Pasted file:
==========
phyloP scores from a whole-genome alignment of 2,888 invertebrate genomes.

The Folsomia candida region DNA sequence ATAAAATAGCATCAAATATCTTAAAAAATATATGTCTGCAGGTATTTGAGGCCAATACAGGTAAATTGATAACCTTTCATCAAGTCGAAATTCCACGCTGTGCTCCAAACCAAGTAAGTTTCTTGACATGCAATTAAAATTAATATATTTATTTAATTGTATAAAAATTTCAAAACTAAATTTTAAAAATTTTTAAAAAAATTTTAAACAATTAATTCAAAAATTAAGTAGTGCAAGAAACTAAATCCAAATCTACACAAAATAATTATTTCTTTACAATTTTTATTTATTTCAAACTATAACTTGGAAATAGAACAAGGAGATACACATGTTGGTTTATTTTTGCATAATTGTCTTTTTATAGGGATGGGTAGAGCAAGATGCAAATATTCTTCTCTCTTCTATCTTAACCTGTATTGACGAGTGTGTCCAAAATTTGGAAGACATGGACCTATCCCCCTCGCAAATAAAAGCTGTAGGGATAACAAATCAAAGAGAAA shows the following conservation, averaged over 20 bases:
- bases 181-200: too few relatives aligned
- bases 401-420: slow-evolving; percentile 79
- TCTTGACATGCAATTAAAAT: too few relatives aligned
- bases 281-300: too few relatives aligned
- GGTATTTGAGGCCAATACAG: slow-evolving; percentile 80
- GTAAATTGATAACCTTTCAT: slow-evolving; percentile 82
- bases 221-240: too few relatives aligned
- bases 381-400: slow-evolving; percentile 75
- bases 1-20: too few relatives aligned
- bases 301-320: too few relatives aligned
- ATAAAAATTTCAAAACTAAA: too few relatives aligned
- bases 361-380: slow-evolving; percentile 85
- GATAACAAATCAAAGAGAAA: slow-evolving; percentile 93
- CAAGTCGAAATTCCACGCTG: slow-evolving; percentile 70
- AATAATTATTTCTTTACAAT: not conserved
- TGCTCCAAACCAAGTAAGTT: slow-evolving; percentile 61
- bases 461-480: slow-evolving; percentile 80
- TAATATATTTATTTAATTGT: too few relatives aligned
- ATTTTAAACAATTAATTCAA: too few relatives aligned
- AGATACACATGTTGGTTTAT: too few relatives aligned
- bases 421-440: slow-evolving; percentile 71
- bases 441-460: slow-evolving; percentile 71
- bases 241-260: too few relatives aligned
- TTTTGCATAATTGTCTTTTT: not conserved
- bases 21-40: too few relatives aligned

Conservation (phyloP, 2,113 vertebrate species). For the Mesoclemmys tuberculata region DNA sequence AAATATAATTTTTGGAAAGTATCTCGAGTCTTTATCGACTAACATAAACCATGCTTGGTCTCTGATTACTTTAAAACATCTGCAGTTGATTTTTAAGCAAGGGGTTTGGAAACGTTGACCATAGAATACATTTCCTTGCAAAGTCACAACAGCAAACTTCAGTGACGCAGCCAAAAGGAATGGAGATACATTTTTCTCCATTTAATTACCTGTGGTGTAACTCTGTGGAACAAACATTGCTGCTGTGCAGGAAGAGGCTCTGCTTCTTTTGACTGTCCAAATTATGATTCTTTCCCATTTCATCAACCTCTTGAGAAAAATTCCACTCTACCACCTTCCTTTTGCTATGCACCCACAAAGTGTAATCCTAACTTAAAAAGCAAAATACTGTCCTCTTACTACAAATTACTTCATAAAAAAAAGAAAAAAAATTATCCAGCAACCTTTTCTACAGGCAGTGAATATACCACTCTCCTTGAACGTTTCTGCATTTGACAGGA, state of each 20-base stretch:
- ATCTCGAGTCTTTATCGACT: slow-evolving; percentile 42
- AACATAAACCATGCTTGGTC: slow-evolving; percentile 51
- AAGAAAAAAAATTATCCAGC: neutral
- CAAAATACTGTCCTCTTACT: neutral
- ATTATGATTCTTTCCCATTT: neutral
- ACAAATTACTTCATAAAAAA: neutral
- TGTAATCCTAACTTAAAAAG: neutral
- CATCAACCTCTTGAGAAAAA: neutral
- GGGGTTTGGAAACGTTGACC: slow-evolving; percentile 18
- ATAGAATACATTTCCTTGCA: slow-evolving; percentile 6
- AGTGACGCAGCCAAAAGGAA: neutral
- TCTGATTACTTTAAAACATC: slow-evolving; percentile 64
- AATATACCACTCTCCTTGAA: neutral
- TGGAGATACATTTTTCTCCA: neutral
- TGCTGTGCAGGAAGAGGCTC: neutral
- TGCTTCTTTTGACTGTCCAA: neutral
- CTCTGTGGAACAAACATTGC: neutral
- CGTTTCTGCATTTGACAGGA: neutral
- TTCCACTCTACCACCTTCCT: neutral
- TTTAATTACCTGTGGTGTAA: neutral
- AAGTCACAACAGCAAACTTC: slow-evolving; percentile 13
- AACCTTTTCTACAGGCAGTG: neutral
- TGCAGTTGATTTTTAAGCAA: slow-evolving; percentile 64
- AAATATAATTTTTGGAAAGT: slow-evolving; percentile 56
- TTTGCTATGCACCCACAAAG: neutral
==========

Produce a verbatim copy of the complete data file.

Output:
phyloP scores from a whole-genome alignment of 2,888 invertebrate genomes.

The Folsomia candida region DNA sequence ATAAAATAGCATCAAATATCTTAAAAAATATATGTCTGCAGGTATTTGAGGCCAATACAGGTAAATTGATAACCTTTCATCAAGTCGAAATTCCACGCTGTGCTCCAAACCAAGTAAGTTTCTTGACATGCAATTAAAATTAATATATTTATTTAATTGTATAAAAATTTCAAAACTAAATTTTAAAAATTTTTAAAAAAATTTTAAACAATTAATTCAAAAATTAAGTAGTGCAAGAAACTAAATCCAAATCTACACAAAATAATTATTTCTTTACAATTTTTATTTATTTCAAACTATAACTTGGAAATAGAACAAGGAGATACACATGTTGGTTTATTTTTGCATAATTGTCTTTTTATAGGGATGGGTAGAGCAAGATGCAAATATTCTTCTCTCTTCTATCTTAACCTGTATTGACGAGTGTGTCCAAAATTTGGAAGACATGGACCTATCCCCCTCGCAAATAAAAGCTGTAGGGATAACAAATCAAAGAGAAA shows the following conservation, averaged over 20 bases:
- bases 181-200: too few relatives aligned
- bases 401-420: slow-evolving; percentile 79
- TCTTGACATGCAATTAAAAT: too few relatives aligned
- bases 281-300: too few relatives aligned
- GGTATTTGAGGCCAATACAG: slow-evolving; percentile 80
- GTAAATTGATAACCTTTCAT: slow-evolving; percentile 82
- bases 221-240: too few relatives aligned
- bases 381-400: slow-evolving; percentile 75
- bases 1-20: too few relatives aligned
- bases 301-320: too few relatives aligned
- ATAAAAATTTCAAAACTAAA: too few relatives aligned
- bases 361-380: slow-evolving; percentile 85
- GATAACAAATCAAAGAGAAA: slow-evolving; percentile 93
- CAAGTCGAAATTCCACGCTG: slow-evolving; percentile 70
- AATAATTATTTCTTTACAAT: not conserved
- TGCTCCAAACCAAGTAAGTT: slow-evolving; percentile 61
- bases 461-480: slow-evolving; percentile 80
- TAATATATTTATTTAATTGT: too few relatives aligned
- ATTTTAAACAATTAATTCAA: too few relatives aligned
- AGATACACATGTTGGTTTAT: too few relatives aligned
- bases 421-440: slow-evolving; percentile 71
- bases 441-460: slow-evolving; percentile 71
- bases 241-260: too few relatives aligned
- TTTTGCATAATTGTCTTTTT: not conserved
- bases 21-40: too few relatives aligned

Conservation (phyloP, 2,113 vertebrate species). For the Mesoclemmys tuberculata region DNA sequence AAATATAATTTTTGGAAAGTATCTCGAGTCTTTATCGACTAACATAAACCATGCTTGGTCTCTGATTACTTTAAAACATCTGCAGTTGATTTTTAAGCAAGGGGTTTGGAAACGTTGACCATAGAATACATTTCCTTGCAAAGTCACAACAGCAAACTTCAGTGACGCAGCCAAAAGGAATGGAGATACATTTTTCTCCATTTAATTACCTGTGGTGTAACTCTGTGGAACAAACATTGCTGCTGTGCAGGAAGAGGCTCTGCTTCTTTTGACTGTCCAAATTATGATTCTTTCCCATTTCATCAACCTCTTGAGAAAAATTCCACTCTACCACCTTCCTTTTGCTATGCACCCACAAAGTGTAATCCTAACTTAAAAAGCAAAATACTGTCCTCTTACTACAAATTACTTCATAAAAAAAAGAAAAAAAATTATCCAGCAACCTTTTCTACAGGCAGTGAATATACCACTCTCCTTGAACGTTTCTGCATTTGACAGGA, state of each 20-base stretch:
- ATCTCGAGTCTTTATCGACT: slow-evolving; percentile 42
- AACATAAACCATGCTTGGTC: slow-evolving; percentile 51
- AAGAAAAAAAATTATCCAGC: neutral
- CAAAATACTGTCCTCTTACT: neutral
- ATTATGATTCTTTCCCATTT: neutral
- ACAAATTACTTCATAAAAAA: neutral
- TGTAATCCTAACTTAAAAAG: neutral
- CATCAACCTCTTGAGAAAAA: neutral
- GGGGTTTGGAAACGTTGACC: slow-evolving; percentile 18
- ATAGAATACATTTCCTTGCA: slow-evolving; percentile 6
- AGTGACGCAGCCAAAAGGAA: neutral
- TCTGATTACTTTAAAACATC: slow-evolving; percentile 64
- AATATACCACTCTCCTTGAA: neutral
- TGGAGATACATTTTTCTCCA: neutral
- TGCTGTGCAGGAAGAGGCTC: neutral
- TGCTTCTTTTGACTGTCCAA: neutral
- CTCTGTGGAACAAACATTGC: neutral
- CGTTTCTGCATTTGACAGGA: neutral
- TTCCACTCTACCACCTTCCT: neutral
- TTTAATTACCTGTGGTGTAA: neutral
- AAGTCACAACAGCAAACTTC: slow-evolving; percentile 13
- AACCTTTTCTACAGGCAGTG: neutral
- TGCAGTTGATTTTTAAGCAA: slow-evolving; percentile 64
- AAATATAATTTTTGGAAAGT: slow-evolving; percentile 56
- TTTGCTATGCACCCACAAAG: neutral